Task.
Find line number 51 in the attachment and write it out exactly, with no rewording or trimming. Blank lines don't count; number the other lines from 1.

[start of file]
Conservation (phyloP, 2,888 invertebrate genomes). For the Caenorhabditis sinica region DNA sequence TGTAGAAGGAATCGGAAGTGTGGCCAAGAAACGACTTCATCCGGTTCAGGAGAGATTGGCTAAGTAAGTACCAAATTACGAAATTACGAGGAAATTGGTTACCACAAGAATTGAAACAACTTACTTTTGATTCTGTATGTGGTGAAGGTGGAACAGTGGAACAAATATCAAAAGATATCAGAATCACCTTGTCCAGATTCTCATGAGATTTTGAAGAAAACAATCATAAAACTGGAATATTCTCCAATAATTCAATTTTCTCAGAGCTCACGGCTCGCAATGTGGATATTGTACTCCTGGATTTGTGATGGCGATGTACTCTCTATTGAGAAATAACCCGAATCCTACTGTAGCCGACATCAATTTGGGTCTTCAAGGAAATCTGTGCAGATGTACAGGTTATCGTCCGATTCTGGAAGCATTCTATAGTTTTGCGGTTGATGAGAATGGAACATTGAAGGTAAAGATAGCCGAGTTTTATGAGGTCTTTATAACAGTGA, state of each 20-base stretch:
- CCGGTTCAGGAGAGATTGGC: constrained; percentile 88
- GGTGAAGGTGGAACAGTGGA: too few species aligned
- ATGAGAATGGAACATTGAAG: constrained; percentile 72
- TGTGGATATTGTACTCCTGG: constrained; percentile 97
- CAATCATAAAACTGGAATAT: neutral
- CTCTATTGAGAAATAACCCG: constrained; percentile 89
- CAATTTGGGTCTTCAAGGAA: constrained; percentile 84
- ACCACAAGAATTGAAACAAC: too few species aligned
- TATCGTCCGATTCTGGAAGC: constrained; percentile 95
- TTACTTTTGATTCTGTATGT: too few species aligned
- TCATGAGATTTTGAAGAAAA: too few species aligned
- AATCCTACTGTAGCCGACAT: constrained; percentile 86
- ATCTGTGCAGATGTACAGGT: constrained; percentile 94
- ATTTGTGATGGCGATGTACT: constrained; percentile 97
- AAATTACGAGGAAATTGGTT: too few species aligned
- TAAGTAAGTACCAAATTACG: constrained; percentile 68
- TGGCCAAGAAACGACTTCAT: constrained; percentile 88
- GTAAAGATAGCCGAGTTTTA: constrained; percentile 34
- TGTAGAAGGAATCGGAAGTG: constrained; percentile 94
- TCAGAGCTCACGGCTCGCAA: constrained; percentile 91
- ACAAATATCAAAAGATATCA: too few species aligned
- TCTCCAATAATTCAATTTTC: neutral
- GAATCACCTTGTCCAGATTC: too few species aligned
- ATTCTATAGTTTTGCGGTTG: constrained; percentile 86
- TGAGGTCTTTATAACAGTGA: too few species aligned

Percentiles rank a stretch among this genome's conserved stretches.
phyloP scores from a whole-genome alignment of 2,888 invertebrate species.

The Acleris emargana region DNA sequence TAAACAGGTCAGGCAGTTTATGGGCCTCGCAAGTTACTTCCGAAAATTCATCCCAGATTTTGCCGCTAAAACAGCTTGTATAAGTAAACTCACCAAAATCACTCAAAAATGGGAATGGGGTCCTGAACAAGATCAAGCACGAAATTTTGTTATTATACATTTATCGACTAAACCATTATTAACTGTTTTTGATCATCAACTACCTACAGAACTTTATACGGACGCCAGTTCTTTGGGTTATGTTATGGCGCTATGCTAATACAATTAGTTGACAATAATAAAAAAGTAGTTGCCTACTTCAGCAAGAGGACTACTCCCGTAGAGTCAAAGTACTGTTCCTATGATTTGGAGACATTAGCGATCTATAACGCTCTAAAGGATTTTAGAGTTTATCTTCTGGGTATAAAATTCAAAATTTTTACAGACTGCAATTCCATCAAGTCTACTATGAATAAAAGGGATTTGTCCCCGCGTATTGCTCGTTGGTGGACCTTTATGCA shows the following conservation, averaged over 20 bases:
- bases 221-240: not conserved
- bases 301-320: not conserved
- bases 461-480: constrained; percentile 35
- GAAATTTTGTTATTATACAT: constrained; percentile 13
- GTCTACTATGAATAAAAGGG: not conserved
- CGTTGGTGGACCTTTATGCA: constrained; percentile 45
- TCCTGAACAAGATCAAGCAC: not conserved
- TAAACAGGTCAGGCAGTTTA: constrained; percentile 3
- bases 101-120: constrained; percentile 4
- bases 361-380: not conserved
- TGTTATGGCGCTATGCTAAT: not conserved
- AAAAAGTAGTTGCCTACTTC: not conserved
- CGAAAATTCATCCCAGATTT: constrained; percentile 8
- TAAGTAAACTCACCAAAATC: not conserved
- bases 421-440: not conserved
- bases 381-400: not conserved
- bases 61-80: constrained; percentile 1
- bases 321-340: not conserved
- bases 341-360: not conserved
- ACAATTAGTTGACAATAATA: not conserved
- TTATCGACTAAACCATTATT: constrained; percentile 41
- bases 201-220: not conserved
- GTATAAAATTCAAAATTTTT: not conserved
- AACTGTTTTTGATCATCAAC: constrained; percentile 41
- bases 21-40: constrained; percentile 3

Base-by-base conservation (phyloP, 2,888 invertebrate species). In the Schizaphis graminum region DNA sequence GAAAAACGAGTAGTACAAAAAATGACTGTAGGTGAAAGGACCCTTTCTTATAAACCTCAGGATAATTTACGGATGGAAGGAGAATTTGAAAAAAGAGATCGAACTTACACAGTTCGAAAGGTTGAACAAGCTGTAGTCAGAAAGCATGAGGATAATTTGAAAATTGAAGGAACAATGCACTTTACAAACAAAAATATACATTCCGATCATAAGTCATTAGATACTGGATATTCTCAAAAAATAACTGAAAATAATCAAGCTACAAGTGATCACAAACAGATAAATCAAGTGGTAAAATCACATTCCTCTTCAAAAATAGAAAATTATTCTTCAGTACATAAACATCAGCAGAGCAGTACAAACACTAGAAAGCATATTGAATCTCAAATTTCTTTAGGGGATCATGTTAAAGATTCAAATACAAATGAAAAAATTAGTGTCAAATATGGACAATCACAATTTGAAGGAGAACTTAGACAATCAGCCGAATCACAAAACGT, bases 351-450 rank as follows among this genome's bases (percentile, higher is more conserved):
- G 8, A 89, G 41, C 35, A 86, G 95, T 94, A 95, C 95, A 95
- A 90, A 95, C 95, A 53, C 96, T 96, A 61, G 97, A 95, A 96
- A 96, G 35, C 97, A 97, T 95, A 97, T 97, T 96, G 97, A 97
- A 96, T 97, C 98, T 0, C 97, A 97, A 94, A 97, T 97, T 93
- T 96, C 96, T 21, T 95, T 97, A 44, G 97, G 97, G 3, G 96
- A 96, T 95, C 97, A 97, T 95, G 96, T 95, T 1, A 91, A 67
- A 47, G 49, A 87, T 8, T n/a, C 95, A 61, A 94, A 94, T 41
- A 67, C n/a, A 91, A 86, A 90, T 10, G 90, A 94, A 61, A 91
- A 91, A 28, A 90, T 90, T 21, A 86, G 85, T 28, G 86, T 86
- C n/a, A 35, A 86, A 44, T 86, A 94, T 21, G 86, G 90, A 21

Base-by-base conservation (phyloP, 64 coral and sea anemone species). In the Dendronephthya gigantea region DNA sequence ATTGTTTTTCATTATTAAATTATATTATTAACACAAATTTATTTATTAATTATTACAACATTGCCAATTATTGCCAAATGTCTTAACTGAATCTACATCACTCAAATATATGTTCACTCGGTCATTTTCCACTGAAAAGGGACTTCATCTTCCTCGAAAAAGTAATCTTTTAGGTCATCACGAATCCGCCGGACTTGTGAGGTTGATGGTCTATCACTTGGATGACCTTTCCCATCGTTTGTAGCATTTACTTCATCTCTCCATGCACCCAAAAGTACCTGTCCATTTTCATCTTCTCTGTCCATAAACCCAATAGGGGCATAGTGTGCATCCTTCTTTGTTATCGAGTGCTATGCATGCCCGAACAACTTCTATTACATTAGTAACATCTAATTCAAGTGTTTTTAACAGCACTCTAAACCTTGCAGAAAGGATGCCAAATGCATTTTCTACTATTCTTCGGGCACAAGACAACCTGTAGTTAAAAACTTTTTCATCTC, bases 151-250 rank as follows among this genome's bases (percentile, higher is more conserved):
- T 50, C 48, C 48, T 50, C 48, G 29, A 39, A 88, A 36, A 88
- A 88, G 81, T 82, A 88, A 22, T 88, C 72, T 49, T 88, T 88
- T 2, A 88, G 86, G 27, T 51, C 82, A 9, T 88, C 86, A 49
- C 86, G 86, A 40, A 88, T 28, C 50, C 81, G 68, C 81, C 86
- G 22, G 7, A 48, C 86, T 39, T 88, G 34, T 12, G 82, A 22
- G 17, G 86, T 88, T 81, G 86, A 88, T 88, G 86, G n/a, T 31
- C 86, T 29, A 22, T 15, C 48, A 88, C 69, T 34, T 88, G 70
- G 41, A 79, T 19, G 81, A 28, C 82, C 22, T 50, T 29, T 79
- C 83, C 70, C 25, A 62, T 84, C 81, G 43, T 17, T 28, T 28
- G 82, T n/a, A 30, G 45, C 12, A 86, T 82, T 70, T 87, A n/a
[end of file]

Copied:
- bases 201-220: not conserved